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Identification of small molecules uncoupling the Notch::Jagged interaction through an integrated high-throughput screening

  • Natalia Platonova,

    Roles Conceptualization, Data curation, Formal analysis, Investigation, Methodology, Visualization, Writing – original draft, Writing – review & editing

    Affiliation Department of Health Sciences, Università degli Studi di Milano, Milano, Italy

  • Chiara Parravicini,

    Roles Data curation, Formal analysis, Investigation, Methodology, Software, Visualization, Writing – original draft, Writing – review & editing

    Affiliation Department of Pharmacy, Università degli Studi di Pisa, Pisa, Italy

  • Cristina Sensi,

    Roles Data curation, Formal analysis, Investigation, Methodology, Software

    Affiliation Department of Pharmacological and Biomolecular Sciences, Università degli Studi di Milano, Milano, Italy

  • Alessandro Paoli,

    Roles Investigation

    Affiliation Department of Health Sciences, Università degli Studi di Milano, Milano, Italy

  • Michela Colombo,

    Roles Conceptualization, Data curation, Investigation

    Affiliation Department of Health Sciences, Università degli Studi di Milano, Milano, Italy

  • Antonino Neri,

    Roles Funding acquisition, Methodology, Resources, Writing – review & editing

    Affiliation Department of Oncology and Hemato-oncology, Università degli Studi di Milano; Hematology, Fondazione Cà Granda IRCCS Policlinico, Milano, Italy

  • Ivano Eberini ,

    Contributed equally to this work with: Ivano Eberini, Raffaella Chiaramonte

    Roles Conceptualization, Funding acquisition, Methodology, Project administration, Resources, Visualization, Writing – original draft, Writing – review & editing

    Affiliation Department of Pharmacological and Biomolecular Sciences, Università degli Studi di Milano, Milano, Italy

  • Raffaella Chiaramonte

    Contributed equally to this work with: Ivano Eberini, Raffaella Chiaramonte

    Roles Conceptualization, Funding acquisition, Methodology, Project administration, Resources, Visualization, Writing – original draft, Writing – review & editing

    Affiliation Department of Health Sciences, Università degli Studi di Milano, Milano, Italy

Identification of small molecules uncoupling the Notch::Jagged interaction through an integrated high-throughput screening

  • Natalia Platonova, 
  • Chiara Parravicini, 
  • Cristina Sensi, 
  • Alessandro Paoli,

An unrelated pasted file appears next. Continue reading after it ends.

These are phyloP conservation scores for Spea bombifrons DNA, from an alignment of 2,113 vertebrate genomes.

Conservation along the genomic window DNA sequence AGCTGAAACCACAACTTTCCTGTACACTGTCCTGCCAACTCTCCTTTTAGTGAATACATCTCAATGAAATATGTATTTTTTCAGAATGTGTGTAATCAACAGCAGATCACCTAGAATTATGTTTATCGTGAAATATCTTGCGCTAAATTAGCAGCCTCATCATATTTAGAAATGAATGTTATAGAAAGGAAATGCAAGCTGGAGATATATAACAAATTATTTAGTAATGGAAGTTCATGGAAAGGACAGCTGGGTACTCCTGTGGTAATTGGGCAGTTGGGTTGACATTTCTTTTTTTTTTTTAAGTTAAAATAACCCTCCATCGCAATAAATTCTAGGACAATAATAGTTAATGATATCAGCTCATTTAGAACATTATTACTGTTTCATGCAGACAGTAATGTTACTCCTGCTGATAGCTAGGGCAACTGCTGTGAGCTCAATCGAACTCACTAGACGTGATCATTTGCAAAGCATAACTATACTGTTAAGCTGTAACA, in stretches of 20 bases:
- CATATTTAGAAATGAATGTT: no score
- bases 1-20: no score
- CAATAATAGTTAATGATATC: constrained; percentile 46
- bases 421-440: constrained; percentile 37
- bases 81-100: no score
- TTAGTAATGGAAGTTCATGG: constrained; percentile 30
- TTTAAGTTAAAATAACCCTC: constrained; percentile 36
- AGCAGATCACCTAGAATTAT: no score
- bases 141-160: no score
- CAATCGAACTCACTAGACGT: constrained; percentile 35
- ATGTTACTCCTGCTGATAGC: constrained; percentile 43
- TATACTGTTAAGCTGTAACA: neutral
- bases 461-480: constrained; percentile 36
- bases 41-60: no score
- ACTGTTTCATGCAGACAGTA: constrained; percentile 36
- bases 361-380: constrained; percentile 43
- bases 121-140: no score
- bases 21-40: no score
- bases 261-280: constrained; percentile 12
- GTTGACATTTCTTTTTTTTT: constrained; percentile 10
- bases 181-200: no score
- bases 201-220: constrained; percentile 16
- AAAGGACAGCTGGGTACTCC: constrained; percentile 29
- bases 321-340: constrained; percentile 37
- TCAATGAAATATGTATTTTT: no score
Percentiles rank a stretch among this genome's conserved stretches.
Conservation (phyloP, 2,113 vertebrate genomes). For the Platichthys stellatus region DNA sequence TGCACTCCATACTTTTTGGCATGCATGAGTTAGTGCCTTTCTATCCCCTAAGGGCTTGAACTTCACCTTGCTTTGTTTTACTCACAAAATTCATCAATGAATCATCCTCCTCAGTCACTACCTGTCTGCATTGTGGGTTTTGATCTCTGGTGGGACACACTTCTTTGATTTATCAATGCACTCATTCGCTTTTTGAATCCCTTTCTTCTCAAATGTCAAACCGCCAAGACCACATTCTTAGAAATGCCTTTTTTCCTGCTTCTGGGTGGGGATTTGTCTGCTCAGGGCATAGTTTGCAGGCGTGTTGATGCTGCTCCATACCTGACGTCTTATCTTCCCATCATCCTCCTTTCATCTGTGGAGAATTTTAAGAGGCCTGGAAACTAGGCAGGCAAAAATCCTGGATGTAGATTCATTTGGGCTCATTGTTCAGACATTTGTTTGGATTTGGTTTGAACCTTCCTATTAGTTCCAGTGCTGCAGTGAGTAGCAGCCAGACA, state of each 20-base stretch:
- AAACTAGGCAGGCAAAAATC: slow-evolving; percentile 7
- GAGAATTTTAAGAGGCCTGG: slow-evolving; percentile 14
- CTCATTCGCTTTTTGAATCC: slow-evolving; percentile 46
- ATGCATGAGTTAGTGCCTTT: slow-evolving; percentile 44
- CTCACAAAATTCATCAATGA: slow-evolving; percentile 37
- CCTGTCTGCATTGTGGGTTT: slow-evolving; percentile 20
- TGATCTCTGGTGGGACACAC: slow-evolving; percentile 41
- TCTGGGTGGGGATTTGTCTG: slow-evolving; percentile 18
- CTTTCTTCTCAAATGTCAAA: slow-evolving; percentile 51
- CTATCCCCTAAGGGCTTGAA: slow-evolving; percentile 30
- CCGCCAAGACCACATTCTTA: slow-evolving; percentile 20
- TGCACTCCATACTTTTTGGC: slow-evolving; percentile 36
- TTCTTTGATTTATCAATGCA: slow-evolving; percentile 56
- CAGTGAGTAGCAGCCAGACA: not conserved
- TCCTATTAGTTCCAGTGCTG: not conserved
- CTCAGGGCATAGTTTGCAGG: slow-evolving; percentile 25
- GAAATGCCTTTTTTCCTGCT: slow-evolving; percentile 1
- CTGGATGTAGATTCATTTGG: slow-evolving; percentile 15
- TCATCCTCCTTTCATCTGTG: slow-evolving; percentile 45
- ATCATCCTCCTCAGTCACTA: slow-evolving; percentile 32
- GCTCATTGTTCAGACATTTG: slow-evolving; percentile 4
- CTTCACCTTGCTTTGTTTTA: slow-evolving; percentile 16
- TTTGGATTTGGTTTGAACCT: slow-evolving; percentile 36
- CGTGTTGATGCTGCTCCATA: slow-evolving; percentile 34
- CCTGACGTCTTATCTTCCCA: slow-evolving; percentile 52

• Michela Colombo, 
  • Antonino Neri, 
  • Ivano Eberini, 
  • Raffaella Chiaramonte


Notch signaling plays an important role in several cellular functions including growth, differentiation, cell fate determination and stemness. Increased Notch activity has been linked to several types of cancers. Activation of Notch signaling is triggered by the interaction of Notch receptors (Notch1-4) with 5 different ligands (Jagged1-2 and Dll1-3-4) expressed on the neighbouring cells. Currently, indirect approaches to inhibit Notch signalling are based on the inhibition of the key step of Notch activation catalyzed by the γ-Secretase and thereby affect several different γ-Secretase substrates; conversely direct strategies get advantage of antibody-based drugs. The evidence that Jagged-mediated Notch activation plays a key role in cancer cell biology and the interplay with the surrounding microenvironment prompted us to develop a strategy to directly inhibit Notch activation by uncoupling its interaction with the Jagged, using an unprecedented approach based on small molecules. We set-up a screening strategy based on: protein::protein docking of crystallographic structures of Notch1 with Jagged1; comparative modelling of the Notch2:Jagged2 complex, based on the Notch1::Jagged1 complex; in silico high-throughput screening directed to Notch2 interaction surface of a virtual chemical library containing a large variety of molecules commercially available. The predicted pharmacological activity of the selected compounds was validated in vitro by a gene reporter and a viability assay. This approach led to the successful identification of two candidates with different anti-proliferative potency and efficacy. This represents the first step towards the rational identification of candidate molecules for the development of entirely novel drugs directed to inhibit Notch signaling in cancer.